The Rise and Fall of Oil Prices: Implications for International Trade and the Global Economy
аспирант кафедры «Маркетинг», Российский университет дружбы народов (Россия, г. Москва, ул. Миклу-хо Маклая, 6; e-mail: firstname.lastname@example.org)
Аннотация. Первоначально внешняя торговля развивалась путем роста экспорта-импорта сельскохозяйственной продукции. Однако для развития производства товаров и услуг в разных странах требуется большее количества источников энергии. Нефтепродукты, исследование которых началось в 1975, стали международным товаром, обеспечивающим потребности в энергии. Цена на нефть с 70-х годов 20 века определяется исходя из спроса и предложения на рынке. Падение цены стимулирует производство, так как покупатели нефти в состоянии произвести товары по более дешевой стоимости и также получить более дешевое топливо для автомобиля. С другой стороны, увеличение цены позволяет производителям повышать цены для потребителей. Поэтому экономическая стабильность страны зависит от того, как влиятельные политики в состоянии отследить тенденция взлета и падения цены на нефть приспособиться к ним.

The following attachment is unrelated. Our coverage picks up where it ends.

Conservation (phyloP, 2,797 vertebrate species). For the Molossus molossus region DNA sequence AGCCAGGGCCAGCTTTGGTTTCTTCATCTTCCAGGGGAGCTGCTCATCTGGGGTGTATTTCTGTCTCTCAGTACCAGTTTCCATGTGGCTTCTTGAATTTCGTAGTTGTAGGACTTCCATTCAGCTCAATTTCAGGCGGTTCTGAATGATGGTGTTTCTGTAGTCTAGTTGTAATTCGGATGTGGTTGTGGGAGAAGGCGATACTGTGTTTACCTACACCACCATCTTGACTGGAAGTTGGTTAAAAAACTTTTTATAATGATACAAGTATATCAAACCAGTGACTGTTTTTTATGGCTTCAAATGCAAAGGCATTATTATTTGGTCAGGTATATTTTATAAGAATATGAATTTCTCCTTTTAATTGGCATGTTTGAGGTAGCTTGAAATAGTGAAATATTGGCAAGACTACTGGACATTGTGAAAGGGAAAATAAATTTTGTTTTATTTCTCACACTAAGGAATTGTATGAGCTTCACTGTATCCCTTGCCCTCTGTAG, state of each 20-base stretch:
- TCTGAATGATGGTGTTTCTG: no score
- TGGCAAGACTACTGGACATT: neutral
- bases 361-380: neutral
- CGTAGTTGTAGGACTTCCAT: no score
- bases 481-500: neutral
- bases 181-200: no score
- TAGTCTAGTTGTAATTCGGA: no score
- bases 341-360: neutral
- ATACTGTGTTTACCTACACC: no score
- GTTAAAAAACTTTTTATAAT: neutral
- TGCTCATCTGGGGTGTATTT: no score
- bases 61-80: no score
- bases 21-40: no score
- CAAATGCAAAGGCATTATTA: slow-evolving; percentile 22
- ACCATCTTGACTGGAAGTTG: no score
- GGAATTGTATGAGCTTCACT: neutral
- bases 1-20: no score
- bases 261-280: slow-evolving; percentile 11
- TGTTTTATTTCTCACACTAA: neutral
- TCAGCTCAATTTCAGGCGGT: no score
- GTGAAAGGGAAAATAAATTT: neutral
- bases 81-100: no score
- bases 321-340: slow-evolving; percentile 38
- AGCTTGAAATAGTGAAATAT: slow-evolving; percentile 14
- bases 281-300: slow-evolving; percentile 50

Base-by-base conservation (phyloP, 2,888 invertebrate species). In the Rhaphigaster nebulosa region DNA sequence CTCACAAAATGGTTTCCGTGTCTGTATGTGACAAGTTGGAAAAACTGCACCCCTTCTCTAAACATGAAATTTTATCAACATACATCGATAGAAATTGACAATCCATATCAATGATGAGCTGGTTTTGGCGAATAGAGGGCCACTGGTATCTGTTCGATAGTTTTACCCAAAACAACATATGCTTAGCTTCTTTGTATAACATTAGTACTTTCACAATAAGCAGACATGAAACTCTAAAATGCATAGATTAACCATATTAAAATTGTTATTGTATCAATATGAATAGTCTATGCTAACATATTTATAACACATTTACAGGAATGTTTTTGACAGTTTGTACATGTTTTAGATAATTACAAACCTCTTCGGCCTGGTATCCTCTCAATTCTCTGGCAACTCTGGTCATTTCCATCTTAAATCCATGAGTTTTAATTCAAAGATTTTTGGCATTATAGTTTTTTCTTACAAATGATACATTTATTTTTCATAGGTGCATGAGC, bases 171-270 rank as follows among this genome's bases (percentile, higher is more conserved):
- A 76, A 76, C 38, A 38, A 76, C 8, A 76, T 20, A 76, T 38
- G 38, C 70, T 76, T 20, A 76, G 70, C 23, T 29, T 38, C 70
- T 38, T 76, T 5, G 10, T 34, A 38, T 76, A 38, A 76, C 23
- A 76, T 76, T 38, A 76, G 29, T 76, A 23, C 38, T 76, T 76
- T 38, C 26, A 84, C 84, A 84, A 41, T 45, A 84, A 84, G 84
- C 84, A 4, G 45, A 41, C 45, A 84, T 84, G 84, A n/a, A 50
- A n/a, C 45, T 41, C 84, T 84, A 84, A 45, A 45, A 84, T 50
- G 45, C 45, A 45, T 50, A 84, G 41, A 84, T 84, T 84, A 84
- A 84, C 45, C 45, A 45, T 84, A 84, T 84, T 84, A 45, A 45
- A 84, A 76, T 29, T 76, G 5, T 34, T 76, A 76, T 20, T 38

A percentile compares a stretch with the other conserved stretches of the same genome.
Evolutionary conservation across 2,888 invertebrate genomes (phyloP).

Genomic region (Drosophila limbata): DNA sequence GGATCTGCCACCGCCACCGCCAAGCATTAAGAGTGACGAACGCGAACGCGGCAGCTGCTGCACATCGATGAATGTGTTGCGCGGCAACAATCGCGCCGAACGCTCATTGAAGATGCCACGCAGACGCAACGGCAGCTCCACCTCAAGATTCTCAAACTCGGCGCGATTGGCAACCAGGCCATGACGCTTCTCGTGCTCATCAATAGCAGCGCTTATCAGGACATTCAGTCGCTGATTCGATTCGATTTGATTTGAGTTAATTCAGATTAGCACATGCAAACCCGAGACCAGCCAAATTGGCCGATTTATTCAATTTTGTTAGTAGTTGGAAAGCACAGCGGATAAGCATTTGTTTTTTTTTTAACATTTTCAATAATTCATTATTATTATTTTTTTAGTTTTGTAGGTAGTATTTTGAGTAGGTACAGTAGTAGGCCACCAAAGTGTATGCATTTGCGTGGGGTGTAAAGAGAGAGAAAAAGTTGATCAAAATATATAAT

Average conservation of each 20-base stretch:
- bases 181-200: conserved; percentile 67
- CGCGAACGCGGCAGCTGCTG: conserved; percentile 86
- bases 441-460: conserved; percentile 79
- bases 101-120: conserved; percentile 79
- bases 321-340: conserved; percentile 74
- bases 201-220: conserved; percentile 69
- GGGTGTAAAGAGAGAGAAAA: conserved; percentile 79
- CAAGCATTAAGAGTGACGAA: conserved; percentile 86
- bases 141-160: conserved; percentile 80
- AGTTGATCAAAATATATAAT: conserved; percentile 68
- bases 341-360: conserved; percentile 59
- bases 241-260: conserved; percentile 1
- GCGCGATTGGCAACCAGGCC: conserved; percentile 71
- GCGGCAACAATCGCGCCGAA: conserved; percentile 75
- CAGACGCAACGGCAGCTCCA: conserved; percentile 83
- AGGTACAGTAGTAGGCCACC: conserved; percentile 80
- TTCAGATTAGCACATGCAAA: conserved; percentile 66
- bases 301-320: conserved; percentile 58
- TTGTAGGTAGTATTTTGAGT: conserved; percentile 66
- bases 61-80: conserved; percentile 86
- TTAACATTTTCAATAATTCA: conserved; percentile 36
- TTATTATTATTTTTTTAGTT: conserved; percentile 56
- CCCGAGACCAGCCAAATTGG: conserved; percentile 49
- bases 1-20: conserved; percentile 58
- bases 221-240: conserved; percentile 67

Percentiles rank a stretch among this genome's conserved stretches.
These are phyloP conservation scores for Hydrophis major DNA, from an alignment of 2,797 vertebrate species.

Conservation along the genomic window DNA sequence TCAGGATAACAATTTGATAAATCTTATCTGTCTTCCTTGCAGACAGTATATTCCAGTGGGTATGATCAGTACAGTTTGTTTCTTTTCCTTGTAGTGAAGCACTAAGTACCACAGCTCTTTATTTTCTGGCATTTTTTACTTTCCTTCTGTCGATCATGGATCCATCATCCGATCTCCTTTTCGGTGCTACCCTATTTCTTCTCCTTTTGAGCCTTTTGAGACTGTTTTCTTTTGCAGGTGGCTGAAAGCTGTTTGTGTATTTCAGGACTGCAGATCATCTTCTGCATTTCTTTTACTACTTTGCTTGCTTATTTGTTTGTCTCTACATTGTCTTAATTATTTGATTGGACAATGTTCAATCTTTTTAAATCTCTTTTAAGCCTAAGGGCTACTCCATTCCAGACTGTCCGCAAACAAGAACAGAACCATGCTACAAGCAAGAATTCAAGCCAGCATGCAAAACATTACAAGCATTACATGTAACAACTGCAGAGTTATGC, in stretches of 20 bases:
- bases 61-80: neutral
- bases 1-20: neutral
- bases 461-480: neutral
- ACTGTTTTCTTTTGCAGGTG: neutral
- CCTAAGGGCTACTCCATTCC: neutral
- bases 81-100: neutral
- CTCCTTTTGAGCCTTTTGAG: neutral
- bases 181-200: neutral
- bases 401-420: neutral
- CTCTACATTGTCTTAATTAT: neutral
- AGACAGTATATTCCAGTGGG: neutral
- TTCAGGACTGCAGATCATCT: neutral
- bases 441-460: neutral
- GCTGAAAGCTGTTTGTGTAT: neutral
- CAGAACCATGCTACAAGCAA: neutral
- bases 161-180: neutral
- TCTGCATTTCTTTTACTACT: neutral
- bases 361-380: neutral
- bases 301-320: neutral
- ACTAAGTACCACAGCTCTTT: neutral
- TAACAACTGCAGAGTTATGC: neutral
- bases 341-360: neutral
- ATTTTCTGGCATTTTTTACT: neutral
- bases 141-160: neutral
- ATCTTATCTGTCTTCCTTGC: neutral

Abstract. Foreign trade has its root in the marketing of Agricultural products across borders; the development of productions of goods and services in different countries necessitates the requirement of more sources of energy. Petroleum products whose exploration began in 1975 readily became an international commodity to provide the needed energy. The price of oil has since the 70s be determined by the demand and supply of this essential commodity. Fall in price favors consumers who are able to manufacture goods at cheaper cost and also have cheaper fuel for automobile. On the other hand, increase in price favors producers and while consumers suffers the brunt. The economic stability of a country will therefore depend on how policy makers are able to read the trend of the rise and fall of oil price and make future plans to accommodate any shock.
Ключевые слова: нефть, бензин, цены, экспорт, экономика, ВВП.
Keywords: oil, Petroleum, Price, Export, Econ Introduction